I dig vocals. Great vocals. Especially multi-part harmony singing. Big time! As some visitors of the blog know, that’s why I sometimes can get a bit impatient when it comes to instrumentals. Don’t get me wrong, listing to such music can be very enjoyable. But after a while, I tend to start missing vocals. This gave me the idea to put together a post about tunes featuring great harmony singing.
Admittedly, this is a somewhat random list. I didn’t want to overthink it. Let’s kick it off with The Beach Boys. While I generally wouldn’t call myself a huge fan of their music, much of which sounds quite repetitive to my ears, especially their early tunes, I’ve always loved how these guys could harmonize. One example I like in particular is In My Room. Credited to music genius Brian Wilson and Gary Usher, an early outside collaborator, the track was included on the band’s third studio album Surfer Girl from September 1963. It also appeared separately as a single in October that year.
One of the first bands that comes to my mind when thinking about harmony vocals are Crosby, Stills, Nash & Young. Boy, when they get into it, they sound like they came from some other planet. Here’s Carry On, the opener to CSNY’s amazing second studio record Déjà Vu. Stephen Stills wrote this song. Harmony singing doesn’t get much better than that, in my humble opinion!
Perhaps the next choice may surprise you: Huey Lewis and the News. Say what? While undoubtedly that band primarily was known for slick pop rock and hits like I Want A Drug and The Power Of Love, these guys could also sing. Don’t believe me? Check out their a cappella version of It’s Alright – and, yes, have a good time! The song was first recorded in 1963 by The Impressions and written by the great Curtis Mayfield. Huey Lewis and the News recorded their a cappella cover in 1993 for a tribute album to Mayfield titled People Get Ready: A Tribute to Curtis Mayfield. No matter how you feel about Lewis, this take is just awesome!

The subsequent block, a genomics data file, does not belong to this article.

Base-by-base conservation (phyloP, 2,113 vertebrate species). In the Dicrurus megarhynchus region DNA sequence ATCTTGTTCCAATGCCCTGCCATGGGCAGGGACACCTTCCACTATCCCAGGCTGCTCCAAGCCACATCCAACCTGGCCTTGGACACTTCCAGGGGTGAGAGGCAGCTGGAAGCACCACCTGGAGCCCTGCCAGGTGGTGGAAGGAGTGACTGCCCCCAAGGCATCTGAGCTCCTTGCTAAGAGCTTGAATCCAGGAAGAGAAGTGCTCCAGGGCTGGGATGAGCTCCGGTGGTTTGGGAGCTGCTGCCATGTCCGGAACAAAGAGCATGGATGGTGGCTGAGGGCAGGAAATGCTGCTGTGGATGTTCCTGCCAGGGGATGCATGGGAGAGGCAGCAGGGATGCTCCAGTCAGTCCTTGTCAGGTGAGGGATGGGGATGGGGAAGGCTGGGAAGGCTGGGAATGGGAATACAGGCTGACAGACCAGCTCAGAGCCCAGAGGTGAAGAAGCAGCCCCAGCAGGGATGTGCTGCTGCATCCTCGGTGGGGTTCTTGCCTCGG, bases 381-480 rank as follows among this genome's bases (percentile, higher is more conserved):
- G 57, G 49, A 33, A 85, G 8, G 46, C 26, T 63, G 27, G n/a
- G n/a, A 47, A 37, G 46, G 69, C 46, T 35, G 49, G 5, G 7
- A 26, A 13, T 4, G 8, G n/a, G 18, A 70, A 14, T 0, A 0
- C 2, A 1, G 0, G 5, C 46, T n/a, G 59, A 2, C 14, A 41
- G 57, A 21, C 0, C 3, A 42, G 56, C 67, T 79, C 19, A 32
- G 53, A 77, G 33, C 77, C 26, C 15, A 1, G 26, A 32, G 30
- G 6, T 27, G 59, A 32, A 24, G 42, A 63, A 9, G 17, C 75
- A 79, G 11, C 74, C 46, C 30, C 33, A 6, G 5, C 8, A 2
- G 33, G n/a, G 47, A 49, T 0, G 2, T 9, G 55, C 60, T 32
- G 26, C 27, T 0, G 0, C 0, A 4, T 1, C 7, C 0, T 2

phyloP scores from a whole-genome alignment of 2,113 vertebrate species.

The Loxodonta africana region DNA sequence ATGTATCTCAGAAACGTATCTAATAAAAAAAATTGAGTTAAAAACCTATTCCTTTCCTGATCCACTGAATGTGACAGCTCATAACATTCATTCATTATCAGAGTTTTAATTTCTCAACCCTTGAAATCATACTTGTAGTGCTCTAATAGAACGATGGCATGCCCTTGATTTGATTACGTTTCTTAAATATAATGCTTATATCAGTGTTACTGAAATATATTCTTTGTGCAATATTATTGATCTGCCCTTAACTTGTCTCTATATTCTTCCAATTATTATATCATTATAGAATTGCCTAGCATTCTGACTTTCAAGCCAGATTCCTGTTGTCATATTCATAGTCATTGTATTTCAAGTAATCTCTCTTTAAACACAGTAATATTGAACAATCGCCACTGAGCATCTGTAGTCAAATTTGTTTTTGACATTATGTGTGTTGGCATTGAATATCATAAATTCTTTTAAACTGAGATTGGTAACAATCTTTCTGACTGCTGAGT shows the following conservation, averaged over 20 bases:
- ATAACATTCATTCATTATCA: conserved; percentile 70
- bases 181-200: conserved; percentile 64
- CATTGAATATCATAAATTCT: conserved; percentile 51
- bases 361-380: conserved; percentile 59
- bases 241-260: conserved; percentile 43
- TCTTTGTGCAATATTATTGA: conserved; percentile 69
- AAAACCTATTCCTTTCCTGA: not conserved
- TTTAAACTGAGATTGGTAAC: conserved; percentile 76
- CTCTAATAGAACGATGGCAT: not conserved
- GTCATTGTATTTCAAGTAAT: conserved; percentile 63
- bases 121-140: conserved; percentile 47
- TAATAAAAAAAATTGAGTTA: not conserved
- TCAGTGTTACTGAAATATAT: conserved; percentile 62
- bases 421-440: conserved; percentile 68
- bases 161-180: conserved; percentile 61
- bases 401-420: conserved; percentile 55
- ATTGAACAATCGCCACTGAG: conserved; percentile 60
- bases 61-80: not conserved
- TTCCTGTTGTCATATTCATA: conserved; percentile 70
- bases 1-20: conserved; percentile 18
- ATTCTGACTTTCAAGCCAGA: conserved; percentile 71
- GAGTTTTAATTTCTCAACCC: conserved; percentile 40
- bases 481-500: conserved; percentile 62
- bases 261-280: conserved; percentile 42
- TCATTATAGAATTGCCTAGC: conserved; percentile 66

Speaking of Curtis Mayfield and The Impressions, why don’t we throw in one of their other tunes and a clip of them performing it: People Get Ready. I’ve said it before and I’m not ashamed to say it again, sometimes music really moves me. And, yes, it can bring me to tears, depending on my mood. This is one of these tunes, which was the title tack of the band’s fourth studio album released in February 1965. It’s another composition by Mayfield.
A band I dig for both their music and their singing are the Eagles. One of the best illustrations of their vocal power I can think of is Seven Bridges Road. What I hadn’t known until now is that it’s not an Eagles tune, which for some reason I had always assumed. Nope, it was actually written by American country singer Steve Young in 1969. He also recorded it that year for his debut album Rock Salt & Nails. The Eagles version, which became the most popular cover of the song, was inspired by Iain Matthews’ take of the tune he recorded for his 1973 album Valley Hi. I realize, it’s a bit of a convoluted background story, but you have to give credit where credit is due. This finally brings me to the Eagles’ cover, which they recorded for their Eagles Live album from November 1980. It just sounds breathtaking!
If you looked at the image on top of the post, you already may guess what’s coming next – and last: The Temptations. I think to say that harmony singing doesn’t get better than that is not an overstatement. Their multi-part harmonies ranging from very low to very high are simply insane. Here’s Just My Imagination (Running Away With Me). And, no, this is not an illusion, though it sounds heavenly – is that a real word? In any case, co-written by Motown songwriters Norman Whitfield and Barrett Strong and produced by Whitfield, the song first appeared as a single in January 1971. The tune was also included on the The Temptations’ 14th studio album Sky’s The Limit from April 1971. It became their third no. 1 in the U.S.
I realize there are many more songs I could have included. Feel free to let me know which tunes featuring harmony singing you like.
Sources: Wikipedia, YouTube